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Insulin Pumps by Animas has small chance of being hacked

Defective medical products

Johnson & Johnson has recently issued a warning to the diabetic users of their products, that one insulin pump, in particular, has a vulnerability that would allow hackers access.

The OneTouch Insulin Pump, which is sold by Johnson & Johnson company Animas, is meant to supply insulin to a patient in between meals via a wireless connection through radio frequency. Because this system carries no encryption and is not done through WiFi, such hackers could theoretically access the radio frequency and cause users to overdose on insulin.

The company claims that the risk is actually quite low and there would be a number of barriers that would prevent attackers from doing so. In any case, however, Johnson & Johnson has released a number of options to help customers protect themselves, including:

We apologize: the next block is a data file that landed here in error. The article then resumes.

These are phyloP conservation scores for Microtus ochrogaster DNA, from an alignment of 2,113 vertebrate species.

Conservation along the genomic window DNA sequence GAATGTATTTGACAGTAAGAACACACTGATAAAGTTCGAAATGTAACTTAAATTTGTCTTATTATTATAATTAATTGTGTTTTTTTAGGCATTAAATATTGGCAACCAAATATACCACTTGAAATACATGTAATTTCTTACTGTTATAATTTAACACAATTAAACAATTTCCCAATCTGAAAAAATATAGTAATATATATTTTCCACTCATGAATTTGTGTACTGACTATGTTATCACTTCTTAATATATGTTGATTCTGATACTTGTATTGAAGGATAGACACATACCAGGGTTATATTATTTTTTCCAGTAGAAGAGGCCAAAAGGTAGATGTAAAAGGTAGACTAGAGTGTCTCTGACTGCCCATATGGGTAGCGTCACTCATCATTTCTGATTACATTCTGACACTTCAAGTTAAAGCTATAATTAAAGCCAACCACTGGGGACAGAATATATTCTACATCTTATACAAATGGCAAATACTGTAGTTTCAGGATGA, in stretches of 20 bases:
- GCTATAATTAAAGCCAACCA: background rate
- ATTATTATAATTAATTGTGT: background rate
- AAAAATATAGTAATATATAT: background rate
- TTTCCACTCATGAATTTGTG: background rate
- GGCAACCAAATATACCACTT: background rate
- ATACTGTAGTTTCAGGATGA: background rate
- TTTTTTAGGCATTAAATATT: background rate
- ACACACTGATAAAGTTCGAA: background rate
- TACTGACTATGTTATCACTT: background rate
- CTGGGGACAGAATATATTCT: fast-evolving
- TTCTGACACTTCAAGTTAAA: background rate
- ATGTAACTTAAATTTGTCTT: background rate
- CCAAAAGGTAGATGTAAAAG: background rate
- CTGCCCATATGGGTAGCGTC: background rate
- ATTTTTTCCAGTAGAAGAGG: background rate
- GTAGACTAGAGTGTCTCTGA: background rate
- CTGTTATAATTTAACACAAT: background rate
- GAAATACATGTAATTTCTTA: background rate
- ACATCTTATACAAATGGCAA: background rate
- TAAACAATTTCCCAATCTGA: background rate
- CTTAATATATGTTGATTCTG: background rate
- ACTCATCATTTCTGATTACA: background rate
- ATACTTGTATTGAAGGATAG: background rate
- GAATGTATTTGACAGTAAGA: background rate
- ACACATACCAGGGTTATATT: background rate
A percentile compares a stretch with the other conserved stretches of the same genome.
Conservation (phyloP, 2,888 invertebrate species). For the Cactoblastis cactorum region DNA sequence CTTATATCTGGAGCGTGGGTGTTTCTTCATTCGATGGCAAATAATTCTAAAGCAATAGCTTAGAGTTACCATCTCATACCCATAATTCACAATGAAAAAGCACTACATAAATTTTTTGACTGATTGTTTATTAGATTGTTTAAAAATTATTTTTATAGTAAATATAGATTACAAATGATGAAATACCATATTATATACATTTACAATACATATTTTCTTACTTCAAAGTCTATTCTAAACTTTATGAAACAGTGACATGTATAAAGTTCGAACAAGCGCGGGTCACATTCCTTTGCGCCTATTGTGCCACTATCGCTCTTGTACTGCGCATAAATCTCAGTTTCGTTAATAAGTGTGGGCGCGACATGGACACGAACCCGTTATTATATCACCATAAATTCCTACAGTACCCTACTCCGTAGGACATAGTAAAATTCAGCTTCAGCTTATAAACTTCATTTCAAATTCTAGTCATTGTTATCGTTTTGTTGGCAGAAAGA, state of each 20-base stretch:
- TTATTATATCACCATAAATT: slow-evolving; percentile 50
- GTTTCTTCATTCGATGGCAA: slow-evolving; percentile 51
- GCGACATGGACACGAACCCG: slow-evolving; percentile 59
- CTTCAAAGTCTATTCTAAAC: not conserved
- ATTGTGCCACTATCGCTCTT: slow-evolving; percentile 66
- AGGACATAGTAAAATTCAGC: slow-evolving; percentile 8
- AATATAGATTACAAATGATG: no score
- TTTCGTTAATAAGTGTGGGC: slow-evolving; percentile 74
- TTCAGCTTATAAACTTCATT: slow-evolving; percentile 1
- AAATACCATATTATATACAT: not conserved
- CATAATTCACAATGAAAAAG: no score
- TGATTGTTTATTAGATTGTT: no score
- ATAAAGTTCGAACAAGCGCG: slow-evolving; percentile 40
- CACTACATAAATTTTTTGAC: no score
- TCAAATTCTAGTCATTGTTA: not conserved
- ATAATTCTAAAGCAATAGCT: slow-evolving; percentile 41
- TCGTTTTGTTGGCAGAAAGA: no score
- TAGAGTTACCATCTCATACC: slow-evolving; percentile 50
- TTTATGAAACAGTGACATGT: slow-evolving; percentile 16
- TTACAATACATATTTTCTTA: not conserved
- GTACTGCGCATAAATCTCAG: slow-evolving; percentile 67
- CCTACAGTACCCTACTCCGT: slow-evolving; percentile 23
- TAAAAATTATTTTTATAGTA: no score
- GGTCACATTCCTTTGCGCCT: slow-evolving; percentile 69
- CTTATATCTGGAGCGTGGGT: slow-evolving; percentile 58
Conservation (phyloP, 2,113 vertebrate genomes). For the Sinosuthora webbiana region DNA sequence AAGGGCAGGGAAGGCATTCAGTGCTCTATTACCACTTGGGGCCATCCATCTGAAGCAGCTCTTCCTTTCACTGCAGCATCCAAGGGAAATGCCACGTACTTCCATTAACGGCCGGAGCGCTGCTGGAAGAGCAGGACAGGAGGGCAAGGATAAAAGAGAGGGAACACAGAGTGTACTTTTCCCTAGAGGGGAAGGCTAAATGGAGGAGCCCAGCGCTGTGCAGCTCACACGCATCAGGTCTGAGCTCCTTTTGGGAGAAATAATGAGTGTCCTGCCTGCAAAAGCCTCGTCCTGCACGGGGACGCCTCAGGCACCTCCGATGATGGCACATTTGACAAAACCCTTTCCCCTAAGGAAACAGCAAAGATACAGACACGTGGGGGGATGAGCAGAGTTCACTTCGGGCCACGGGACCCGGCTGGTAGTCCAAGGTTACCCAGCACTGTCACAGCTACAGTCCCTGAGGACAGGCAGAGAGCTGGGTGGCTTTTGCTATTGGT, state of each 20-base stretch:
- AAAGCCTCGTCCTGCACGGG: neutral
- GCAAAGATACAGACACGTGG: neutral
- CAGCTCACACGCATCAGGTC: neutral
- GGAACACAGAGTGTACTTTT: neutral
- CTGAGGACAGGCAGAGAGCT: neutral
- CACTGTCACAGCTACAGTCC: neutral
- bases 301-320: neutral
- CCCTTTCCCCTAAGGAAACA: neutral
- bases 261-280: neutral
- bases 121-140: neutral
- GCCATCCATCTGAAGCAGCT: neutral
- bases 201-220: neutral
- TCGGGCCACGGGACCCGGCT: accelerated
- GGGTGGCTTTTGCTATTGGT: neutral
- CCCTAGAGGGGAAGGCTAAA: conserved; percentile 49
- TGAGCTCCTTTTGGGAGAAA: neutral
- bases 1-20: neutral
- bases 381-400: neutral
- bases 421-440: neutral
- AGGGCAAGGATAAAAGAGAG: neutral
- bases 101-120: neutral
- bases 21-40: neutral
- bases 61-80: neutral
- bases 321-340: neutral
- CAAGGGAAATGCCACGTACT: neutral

• When not in use, the pump’s radio frequency can be turned off
  • The pump can be programmed to limit the amount of insulin supplied
  • Vibration alerts can be used to indicate when unwarranted doses have been administered

The pumps have been available for customers for over eight years, now and internet security researchers have said that the company has reacted quite appropriately to a risk that wouldn’t have been considered at the time of the pump’s conception.

If you or a loved one have been injured by a product that was designed in such a way that other people could use it maliciously, you may have legal recourse to pursue compensation for your injuries. Contact an attorney with Habush Habush & Rottier S.C. ® today by calling (414) 271-0900.